Considering Yellowstone fans initially expected Season 4 to debut on Paramount Network in the summer months, the double-episode premiere understandably had a LOT of people eager to return to Montana to check up on the Dutton family after Season 3’s multiple cliffhangers. (Including some of the stars themselves.) But in a world where TV ratings are crumbling compared to years past, thanks in part to streaming’s rise, Yellowstone’s hectic and deadly return bucked the trends and absolutely crushed almost everything else on TV. Not just on Sunday night, either, but throughout the entirety of 2021, at least in some ways.
Let’s first focus on the biggest and arguably the most impressive detail here: Yellowstone’s Season 4 premiere, “Half the Money,” was watched by a whopping 8.38 million people on Paramount Network, with the second installment, “Phantom Pain,” maintaining 7.84 million people across Live + Same Day stats. That’s nearly double the number of people (4.23 million) who tuned in for Season 3’s premiere in June 2020, and absolutely set a new series high for overall viewership. The previous record had been set by the aforementioned Season 3 capper, “The World Is Purple,” which scored a then-impressive 5.16 million viewers.
Wildly enough, that still doesn’t quite account for the entirety of Yellowstone’s Season 4 audience, as the double-episode premiere was simulcast across Pop, CMT and TV Land. It looks like at least 1.65 million additional viewers would be added to the first installment’s total, according to ShowbuzzDaily’s numbers, while Episode 402’s Sunday night audience would rise up another 1.49 million people or so. That. Is. Huge. And no other scripted series is pulling those numbers. Not Grey’s Anatomy, not the FBI franchise, and not even popular competition stalwarts like The Voice. To be sure, NCIS‘ Season 19 premiere is currently in the top slot with 8.45 million viewers, but without any simulcast totals to boost that stat.
When it comes to entertainment TV shows, Yellowstone has now pulled in the biggest Live + Same Day audience for any cable show in the past 4 years, with only a couple of The Walking Dead’s Season 8 episodes reaching bigger crowds in that time frame. Naturally, Yellowstone couldn’t beat out NBC’s Sunday Night Football, which is known to be the most watched telecast on a weekly basis, at least during the NFL season. But if that and 60 Minutes weren’t around, Yellowstone would be the undisputed king of Sunday nights. And I think we can agree the Paramount Network western is more interesting to listen to.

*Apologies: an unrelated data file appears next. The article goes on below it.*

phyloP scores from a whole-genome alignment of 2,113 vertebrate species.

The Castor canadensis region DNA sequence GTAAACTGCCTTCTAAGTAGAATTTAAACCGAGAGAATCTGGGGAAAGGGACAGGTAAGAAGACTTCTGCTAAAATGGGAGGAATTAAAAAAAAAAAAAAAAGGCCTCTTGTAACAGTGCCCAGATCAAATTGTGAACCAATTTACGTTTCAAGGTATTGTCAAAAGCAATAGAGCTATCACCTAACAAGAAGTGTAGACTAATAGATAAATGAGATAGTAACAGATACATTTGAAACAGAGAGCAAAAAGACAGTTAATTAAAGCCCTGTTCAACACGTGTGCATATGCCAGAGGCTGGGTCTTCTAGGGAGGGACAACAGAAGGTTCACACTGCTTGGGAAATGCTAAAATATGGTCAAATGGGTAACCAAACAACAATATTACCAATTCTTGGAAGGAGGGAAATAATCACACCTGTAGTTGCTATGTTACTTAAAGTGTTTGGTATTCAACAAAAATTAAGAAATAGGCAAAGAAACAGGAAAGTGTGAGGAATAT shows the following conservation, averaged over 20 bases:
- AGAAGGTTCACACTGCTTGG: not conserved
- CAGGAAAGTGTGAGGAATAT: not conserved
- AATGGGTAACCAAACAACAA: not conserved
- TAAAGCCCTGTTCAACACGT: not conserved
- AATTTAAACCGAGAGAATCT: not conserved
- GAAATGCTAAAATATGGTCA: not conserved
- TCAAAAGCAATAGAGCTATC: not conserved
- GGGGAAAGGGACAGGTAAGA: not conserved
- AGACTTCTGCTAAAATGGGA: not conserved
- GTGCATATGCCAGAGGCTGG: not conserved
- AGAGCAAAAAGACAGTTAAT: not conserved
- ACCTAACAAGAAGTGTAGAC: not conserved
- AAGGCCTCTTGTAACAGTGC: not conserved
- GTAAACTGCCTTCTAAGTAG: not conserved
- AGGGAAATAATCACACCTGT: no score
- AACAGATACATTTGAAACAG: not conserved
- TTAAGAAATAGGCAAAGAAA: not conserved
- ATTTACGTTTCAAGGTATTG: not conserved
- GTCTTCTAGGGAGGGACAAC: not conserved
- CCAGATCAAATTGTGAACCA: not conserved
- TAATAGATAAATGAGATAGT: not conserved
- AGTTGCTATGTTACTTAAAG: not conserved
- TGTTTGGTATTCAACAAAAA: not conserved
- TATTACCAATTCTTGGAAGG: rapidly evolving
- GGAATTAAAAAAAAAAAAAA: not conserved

Yes, Yellowstone also crushed it when it comes to the all-important key demographic for viewers 18-49, earning a stellar 1.6 rating with Ep 401 and a slight dip to a 1.5 rating for Ep 402. Compare that to the first three seasons, when not a single episode broke through the 1.0 demo rating ceiling without DVR totals added in. The first and final Season 3 episodes both earned a 0.9 rating, but Yellowstone doesn’t have time for front-loaded zeroes anymore. (And no, I’m not talking about Wes Bentley’s Jamie. Ohh!) In a wider comparison, the NCIS premiere mentioned earlier only earned a 0.7 demo rating, less than half of Yellowstone‘s two-episode average.
Speaking of DVR totals, though, I cannot wait to see how much more impressive Yellowstone’s stats will get once delayed-viewing audiences are tallied. Season 3 averaged north of 2.5 million viewers tuning in during the week after episodes premiered, and we can likely expect for Season 4’s Live + 7 Day totals to dominate those as well.
Check out the extended Season 4 preview below to see what’s on the way!
With more meaningful moments on the way between Kevin Costner’s John Dutton and Cole Hauser’s Rip Wheeler, Yellowstone airs Sunday nights on Paramount Network at 8:00 p.m., which millions of people are well aware of at this point. But be sure to stay tuned in after Episode 403 for the linear premiere of Paramount+’s new drama Mayor of Kingstown, co-created by Yellowstone‘s Taylor Sheridan and Hugh Dillon (better known as the western drama’s Sheriff Donnie Haskell).
Nick is a Cajun Country native, and is often asked why he doesn’t sound like that’s the case. His love for his wife and daughters is almost equaled by his love of gasp-for-breath laughter and gasp-for-breath horror. A lifetime spent in the vicinity of a television screen led to his current dream job, as well as his knowledge of too many TV themes and ad jingles.